In two weeks, the New York Giants will have to decide whether or not if they intend to utilize their franchise tag. Defensive end Jason Pierre-Paul has been the primary candidate to receive the designation. The South Florida product has shown flashes of being a brilliant playmaker for the Giants, most notably during his 2011 campaign when he posted 16.5 sacks on the way to securing a championship ring after Super Bowl XLVI. However, his career has also been marred with inconsistency, with the 2014 regular season being an example.
Pierre-Paul totaled only 3.5 sacks through Week 12 of last season which really is not the type of production one would expect from the type of player that the franchise hoped to build a defense around. Weeks 13 through 17 was the duration when nine sacks were tallied on the way to close out the regular season.
Those statistics were forced on the likes of the Jacksonville Jaguars, Tennessee Titans, Washington Redskins, St. Louis Rams, and Philadelphia Eagles. Minus Philadelphia, the competition was not considered strong which raises some question when looking at the context of things.
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The last two seasons, Pierre-Paul was physically limited due to some back troubles. During the summer of 2013 was when he underwent surgery to repair a herniated disc.
Despite the surgery occurring roughly two months before training camp, Pierre-Paul was still able to play in Week 1 of that season but still did not have the season that many had expected. Coming off back surgery is a serious thing in general given that the structure of one’s body needs to get itself back into shape.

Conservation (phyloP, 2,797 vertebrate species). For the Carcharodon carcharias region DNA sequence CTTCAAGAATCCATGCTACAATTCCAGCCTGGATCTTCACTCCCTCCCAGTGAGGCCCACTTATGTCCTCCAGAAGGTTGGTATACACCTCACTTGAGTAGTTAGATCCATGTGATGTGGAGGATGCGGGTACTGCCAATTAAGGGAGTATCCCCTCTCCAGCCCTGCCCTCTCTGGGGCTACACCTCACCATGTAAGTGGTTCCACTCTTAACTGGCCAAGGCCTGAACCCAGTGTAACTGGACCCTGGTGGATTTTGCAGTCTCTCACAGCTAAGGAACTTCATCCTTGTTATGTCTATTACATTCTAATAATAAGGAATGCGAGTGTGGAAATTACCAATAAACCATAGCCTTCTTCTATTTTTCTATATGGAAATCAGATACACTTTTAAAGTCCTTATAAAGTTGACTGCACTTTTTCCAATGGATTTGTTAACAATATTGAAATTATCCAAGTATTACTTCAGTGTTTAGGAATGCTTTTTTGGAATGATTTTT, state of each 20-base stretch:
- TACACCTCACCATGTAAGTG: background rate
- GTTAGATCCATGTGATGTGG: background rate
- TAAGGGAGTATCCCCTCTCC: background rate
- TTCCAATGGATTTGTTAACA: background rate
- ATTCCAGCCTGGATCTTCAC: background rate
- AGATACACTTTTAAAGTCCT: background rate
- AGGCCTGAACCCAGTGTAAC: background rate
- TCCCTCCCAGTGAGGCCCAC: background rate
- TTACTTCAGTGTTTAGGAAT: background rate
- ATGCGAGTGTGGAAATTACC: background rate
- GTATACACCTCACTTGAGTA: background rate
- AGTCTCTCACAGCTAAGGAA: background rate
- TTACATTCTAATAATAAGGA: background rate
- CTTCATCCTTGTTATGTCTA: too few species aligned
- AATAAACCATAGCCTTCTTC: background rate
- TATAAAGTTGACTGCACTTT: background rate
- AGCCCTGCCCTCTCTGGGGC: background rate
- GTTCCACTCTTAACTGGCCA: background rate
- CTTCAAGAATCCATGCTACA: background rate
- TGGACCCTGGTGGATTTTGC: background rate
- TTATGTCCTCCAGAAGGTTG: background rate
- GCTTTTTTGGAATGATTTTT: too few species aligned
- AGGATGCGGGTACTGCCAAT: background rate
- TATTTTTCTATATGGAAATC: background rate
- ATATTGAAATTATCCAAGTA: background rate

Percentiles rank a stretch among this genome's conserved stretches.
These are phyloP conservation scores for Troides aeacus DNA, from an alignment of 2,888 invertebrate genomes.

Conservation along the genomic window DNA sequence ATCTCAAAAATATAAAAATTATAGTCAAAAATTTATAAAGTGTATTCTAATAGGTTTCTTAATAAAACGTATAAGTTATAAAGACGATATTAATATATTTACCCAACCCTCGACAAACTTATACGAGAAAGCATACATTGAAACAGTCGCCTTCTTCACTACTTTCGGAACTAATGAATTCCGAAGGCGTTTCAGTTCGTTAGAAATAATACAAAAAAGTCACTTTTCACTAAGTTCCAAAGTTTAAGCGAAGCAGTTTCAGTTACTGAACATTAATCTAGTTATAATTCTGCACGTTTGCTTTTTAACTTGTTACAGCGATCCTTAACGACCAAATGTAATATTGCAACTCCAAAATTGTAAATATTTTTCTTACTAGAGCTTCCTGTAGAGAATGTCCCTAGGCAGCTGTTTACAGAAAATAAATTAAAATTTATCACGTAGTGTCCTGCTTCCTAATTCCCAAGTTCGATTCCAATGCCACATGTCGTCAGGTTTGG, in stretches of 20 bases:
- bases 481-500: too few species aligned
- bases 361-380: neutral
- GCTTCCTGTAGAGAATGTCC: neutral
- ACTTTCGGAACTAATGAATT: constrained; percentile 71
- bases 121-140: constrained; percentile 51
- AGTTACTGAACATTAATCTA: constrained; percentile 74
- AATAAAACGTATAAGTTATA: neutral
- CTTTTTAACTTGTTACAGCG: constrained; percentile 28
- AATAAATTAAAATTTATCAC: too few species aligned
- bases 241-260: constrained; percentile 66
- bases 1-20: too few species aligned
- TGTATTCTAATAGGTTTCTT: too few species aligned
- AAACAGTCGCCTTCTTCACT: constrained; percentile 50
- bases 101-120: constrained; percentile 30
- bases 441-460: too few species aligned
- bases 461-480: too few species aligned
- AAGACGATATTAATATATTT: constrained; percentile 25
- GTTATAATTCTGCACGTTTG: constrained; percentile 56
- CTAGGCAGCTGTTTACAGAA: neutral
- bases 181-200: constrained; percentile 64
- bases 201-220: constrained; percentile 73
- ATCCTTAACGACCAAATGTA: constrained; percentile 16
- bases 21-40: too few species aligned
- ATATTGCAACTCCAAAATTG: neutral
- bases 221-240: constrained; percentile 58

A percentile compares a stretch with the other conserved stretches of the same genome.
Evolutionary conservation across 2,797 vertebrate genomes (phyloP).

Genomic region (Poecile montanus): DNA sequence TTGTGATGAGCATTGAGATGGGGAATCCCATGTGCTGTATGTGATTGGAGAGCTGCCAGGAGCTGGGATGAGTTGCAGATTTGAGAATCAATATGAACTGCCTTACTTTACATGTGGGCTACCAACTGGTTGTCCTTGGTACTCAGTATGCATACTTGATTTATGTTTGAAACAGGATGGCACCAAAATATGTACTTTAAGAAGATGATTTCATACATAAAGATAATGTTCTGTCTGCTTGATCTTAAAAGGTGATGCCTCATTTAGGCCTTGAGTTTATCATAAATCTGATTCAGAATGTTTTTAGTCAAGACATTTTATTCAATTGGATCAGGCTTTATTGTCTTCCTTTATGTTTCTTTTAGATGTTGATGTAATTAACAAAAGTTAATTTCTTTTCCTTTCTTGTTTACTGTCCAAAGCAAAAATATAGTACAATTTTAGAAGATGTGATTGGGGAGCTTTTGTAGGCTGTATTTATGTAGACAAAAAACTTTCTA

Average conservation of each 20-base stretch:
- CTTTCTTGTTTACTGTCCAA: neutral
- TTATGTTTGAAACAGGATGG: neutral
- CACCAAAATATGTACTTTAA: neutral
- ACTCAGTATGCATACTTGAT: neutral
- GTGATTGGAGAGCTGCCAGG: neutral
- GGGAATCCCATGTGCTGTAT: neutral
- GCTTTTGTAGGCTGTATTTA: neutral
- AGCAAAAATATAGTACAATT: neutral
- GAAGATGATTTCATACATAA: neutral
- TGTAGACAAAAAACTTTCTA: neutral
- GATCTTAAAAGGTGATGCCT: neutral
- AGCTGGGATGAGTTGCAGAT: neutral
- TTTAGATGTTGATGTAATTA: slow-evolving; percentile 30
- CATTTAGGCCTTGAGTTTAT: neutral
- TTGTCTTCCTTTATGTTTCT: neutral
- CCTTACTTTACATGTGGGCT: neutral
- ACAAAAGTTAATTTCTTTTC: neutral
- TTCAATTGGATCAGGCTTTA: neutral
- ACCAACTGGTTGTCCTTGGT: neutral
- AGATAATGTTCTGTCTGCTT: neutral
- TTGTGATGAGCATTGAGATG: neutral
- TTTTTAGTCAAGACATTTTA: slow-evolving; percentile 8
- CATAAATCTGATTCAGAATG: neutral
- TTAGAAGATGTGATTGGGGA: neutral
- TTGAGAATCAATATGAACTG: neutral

While Pierre-Paul did have a respectable 2014 campaign on the whole, the Giants would like to see better week-in-week-out production. “The guy has some ability to be a game-changer. We did not see enough of that in the first half of the season,” said Giants general manager Jerry Reese (Steve Serby, NY Post). With back issues behind him (no pun intended), the Giants who currently have enough cap room to pay him handsomely are weighing how they want to go about this situation.
A very intelligent move would be to label Pierre-Paul with the non-exclusive franchise tag. Once the designation is placed on him, the club has seven days to match any offer from another club that is given to him. If Pierre-Paul takes the offer from another club and bolts, the Giants gain two first-round picks, a very promising consolation for not being able to keep the young pass rusher.
Jun 18, 2014; East Rutherford, NJ, USA; New York Giants defensive end Jason Pierre-Paul (90) catches the ball during New York Giants mini camp at Quest Diagnostics Training Center. Mandatory Credit: Noah K. Murray-USA TODAY Sports
The endgame resolution that the Giants hope to achieve with Pierre-Paul is to sign him to a long-term deal, one that likely that pays him $11 to $12 million a season (Serby).
The franchise tag will require the Giants to pay him almost $15 million for this upcoming season if he plays under the one-year designation. Giants fans can expect for Pierre-Paul to get a long-term deal, it just remains unknown as to where he will get it from.
With this non-exclusive franchise tag, the price for another club to sign Pierre-Paul will cost not just a lot more than what the Giants would be willing to extend him to but two first-round draft picks in addition.
That is a huge investment, generally speaking. As usual the Giants hold a lot of leverage in these types of situations and they still do here. The club understands that talented pass rushers in their twenties are hard to find but they are also still loyal to their standards in setting themselves up safely underneath the salary cap.